Oklahoma prisoner release highlights the failed 'drug war'

Oklahoma prisoner release highlights the failed 'drug war'
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The conservative, law-and-order state of Oklahoma is releasing 462 people convicted of drug possession crimes from state prisons in what is among the largest single-day commutations of sentences in U.S. history. In 2016, Oklahoma voters approved a ballot question that reduced drug possession offenses from felonies, carrying potential prison sentences, to misdemeanors, with much shorter local jail sentences. This year, Gov. Kevin Stitt signed a law streamlining the process for people already sentenced to prison for these crimes to apply for commutation and reduction of their charge to misdemeanors.  

This mass commutation and reduction of penalties signals a growing recognition throughout the U.S. that the “War on Drugs” has been a monumental failure. With billions of dollars spent on prisons, prosecutions and police, this “war” has not dramatically reduced drug consumption, one of the intended results. Increased drug enforcement over the past 50 years has helped fuel a vast expansion of the nation’s prison system, giving the United States the world’s highest incarceration rate. Oklahoma imprisons a larger percentage of its residents than almost any other state. 

In our  2016 report, we detailed the devastation to individuals, families and communities caused by criminal enforcement of drug laws. The report highlighted extreme penalties that ruin lives. Data show that people of all races use drugs at similar rates, but enforcement against people of color is vastly higher than against white people, contributing to racial disparities in arrest and incarceration rates. In our recent report on policing in Tulsa, Okla., we found that police arrest black Tulsans for drug crimes at a rate almost two-and-a-half times greater than white Tulsans.

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Studies show that enforcement of drug prohibition increases violence in drug markets, and enforcement techniques such as “stop and frisk” policing may increase criminality among young people. Following decades of criticizing prosecution of the drug war, we have joined a growing chorus of advocates across the political spectrum calling for its end and for decriminalization of drug possession.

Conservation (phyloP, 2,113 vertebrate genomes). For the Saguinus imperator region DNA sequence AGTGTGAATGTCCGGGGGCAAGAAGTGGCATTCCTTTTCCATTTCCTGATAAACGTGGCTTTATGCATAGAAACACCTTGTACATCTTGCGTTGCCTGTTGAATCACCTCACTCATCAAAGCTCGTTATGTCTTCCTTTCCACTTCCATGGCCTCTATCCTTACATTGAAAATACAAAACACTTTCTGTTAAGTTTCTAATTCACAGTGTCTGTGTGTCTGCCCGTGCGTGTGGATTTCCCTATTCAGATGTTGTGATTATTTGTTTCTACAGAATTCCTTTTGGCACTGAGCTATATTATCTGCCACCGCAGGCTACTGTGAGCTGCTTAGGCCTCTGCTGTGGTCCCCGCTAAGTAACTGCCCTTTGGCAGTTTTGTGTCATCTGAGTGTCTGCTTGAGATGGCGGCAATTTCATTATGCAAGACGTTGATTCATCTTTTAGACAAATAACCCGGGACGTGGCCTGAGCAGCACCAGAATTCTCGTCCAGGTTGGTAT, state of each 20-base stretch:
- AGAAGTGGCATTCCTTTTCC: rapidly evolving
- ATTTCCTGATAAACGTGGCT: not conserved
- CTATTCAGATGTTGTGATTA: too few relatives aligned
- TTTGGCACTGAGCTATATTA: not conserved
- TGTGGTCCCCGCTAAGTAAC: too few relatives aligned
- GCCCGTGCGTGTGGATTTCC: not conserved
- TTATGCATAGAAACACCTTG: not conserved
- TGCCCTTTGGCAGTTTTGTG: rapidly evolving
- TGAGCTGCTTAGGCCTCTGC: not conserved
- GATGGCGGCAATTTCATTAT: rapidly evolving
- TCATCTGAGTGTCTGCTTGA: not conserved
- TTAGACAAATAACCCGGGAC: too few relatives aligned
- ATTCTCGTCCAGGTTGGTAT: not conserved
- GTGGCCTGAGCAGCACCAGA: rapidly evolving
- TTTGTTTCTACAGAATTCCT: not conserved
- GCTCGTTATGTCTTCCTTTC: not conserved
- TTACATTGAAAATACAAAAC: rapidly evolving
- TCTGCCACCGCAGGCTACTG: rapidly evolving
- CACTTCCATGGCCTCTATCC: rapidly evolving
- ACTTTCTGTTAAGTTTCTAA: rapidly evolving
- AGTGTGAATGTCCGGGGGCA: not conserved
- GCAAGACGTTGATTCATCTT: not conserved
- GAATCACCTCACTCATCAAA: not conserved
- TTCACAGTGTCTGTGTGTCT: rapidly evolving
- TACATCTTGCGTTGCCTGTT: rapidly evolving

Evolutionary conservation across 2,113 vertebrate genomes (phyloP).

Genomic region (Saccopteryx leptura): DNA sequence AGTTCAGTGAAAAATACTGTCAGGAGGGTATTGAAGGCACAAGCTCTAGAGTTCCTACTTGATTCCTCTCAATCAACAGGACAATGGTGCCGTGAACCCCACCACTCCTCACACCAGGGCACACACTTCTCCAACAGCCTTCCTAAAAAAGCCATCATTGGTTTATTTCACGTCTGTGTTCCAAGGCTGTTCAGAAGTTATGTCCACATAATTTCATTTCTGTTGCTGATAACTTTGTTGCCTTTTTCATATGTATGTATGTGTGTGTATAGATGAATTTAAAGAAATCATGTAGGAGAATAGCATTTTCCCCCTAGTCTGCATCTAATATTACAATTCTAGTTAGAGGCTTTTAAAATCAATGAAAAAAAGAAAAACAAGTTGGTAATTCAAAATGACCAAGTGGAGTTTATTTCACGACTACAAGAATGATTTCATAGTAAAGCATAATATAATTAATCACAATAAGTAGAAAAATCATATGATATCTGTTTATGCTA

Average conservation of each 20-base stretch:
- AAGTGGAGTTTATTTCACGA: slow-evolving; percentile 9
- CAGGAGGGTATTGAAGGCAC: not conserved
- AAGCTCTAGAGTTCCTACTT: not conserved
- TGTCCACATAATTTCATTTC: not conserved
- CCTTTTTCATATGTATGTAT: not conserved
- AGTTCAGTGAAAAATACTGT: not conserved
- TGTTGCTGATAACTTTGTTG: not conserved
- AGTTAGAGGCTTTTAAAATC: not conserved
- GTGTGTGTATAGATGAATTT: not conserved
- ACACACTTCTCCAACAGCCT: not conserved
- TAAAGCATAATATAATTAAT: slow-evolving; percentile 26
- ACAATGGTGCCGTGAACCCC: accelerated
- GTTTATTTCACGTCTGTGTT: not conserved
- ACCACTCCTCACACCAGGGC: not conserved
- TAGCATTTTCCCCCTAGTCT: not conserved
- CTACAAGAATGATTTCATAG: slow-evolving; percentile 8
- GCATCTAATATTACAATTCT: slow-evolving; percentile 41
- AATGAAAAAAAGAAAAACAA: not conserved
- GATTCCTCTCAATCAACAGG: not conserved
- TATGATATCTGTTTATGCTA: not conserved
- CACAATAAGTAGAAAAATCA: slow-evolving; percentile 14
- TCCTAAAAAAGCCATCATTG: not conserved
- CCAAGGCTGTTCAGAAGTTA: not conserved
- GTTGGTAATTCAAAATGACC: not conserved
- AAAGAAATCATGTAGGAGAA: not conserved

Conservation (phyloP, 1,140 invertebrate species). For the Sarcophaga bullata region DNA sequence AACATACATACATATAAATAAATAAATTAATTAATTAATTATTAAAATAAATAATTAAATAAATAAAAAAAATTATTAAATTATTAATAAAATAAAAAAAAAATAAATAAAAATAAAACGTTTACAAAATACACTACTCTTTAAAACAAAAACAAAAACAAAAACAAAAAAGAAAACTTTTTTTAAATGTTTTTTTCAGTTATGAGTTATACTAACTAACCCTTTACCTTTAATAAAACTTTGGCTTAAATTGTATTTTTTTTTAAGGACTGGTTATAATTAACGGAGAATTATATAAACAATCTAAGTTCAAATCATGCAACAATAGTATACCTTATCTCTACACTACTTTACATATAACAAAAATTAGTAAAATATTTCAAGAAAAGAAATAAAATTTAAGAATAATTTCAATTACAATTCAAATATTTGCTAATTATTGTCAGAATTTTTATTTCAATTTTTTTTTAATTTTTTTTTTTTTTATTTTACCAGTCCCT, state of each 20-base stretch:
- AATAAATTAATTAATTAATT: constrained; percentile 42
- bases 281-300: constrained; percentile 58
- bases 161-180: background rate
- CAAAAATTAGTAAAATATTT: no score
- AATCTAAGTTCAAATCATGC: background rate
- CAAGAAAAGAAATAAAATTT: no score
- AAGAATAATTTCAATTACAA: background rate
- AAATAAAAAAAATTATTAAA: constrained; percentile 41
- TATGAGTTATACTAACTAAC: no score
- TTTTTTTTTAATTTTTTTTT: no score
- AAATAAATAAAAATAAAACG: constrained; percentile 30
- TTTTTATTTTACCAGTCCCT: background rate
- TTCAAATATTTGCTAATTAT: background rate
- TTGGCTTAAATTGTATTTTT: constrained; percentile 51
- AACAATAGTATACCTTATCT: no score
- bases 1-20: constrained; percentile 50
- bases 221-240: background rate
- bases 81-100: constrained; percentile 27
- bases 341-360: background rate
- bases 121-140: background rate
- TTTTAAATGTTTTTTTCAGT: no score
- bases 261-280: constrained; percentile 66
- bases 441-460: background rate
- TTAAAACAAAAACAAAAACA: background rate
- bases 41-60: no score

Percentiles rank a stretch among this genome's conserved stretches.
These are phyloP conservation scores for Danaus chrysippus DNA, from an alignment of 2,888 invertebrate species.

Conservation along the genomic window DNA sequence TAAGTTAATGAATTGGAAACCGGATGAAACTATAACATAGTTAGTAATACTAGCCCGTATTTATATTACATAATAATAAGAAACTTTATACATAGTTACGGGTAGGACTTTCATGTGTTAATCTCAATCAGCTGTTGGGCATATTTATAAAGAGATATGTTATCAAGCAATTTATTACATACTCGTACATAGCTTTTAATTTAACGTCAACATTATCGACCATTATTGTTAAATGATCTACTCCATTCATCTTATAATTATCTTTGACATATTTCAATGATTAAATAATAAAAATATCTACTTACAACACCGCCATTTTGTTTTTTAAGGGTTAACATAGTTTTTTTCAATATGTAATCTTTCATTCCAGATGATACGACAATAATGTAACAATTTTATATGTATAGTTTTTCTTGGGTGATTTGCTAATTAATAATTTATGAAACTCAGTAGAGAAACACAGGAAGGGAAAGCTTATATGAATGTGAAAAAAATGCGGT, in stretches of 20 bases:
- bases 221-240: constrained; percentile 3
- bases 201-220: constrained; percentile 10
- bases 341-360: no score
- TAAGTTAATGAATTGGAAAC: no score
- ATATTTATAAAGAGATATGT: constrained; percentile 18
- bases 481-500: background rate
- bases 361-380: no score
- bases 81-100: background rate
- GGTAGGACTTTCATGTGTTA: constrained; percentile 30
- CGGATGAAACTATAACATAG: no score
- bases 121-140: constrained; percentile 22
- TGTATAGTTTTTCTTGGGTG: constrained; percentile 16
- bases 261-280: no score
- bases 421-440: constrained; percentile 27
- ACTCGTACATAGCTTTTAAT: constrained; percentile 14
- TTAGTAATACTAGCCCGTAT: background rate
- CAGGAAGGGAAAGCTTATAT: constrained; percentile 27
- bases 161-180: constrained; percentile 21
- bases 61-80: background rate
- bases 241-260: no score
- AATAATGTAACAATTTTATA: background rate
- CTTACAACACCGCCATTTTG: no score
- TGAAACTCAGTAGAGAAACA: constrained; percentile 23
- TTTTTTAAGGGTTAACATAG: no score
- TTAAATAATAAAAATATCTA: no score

Though Oklahoma’s new laws are an important reform, they fall far short of this goal. Police across the state continue to stop, search and arrest people for possessing drugs. Misdemeanor drug charges still carry potential jail sentences that cost taxpayers while punishing individuals and their families. People accused of drug crimes still owe massive fees and fines that strip wealth from them and their communities. These new laws do begin to scale down the punitive nature of the system, but there is still a long way to go. 

States spend millions, even billions, of dollars on policing, prosecuting and punishing drug crimes. These expenditures are part of a trend toward addressing social problems — such as substance abuse, mental illness or poverty — through law enforcement and incarceration. 

Community-based economic development and bolstering employment and educational opportunities would make drug trafficking less appealing for people struggling to survive. In Tulsa, for example, enforcement of drug laws is concentrated in the poorest neighborhoods. Similarly, investment in voluntary drug treatment and mental health support systems would reduce the harm of substance abuse without adding the harm of arrest, jailing and fining.

The new Oklahoma laws address these problems at the back end — lowering sentences, providing some re-entry support for those released. More “back end” supports could help, such as forgiving fees and fines and providing extensive job training and placement. However, to truly reduce incarceration and the  drug war’s harm, investment in “front end” measures aimed at preventing people from entering the criminal legal system to begin with, ones that help people and communities cope with poverty and poor health without arrest and incarceration, will pay off much more effectively.

John Raphling is a senior U.S. researcher at Human Rights Watch and author of a new report on policing in Tulsa, Okla. Follow him on Twitter @jraphling.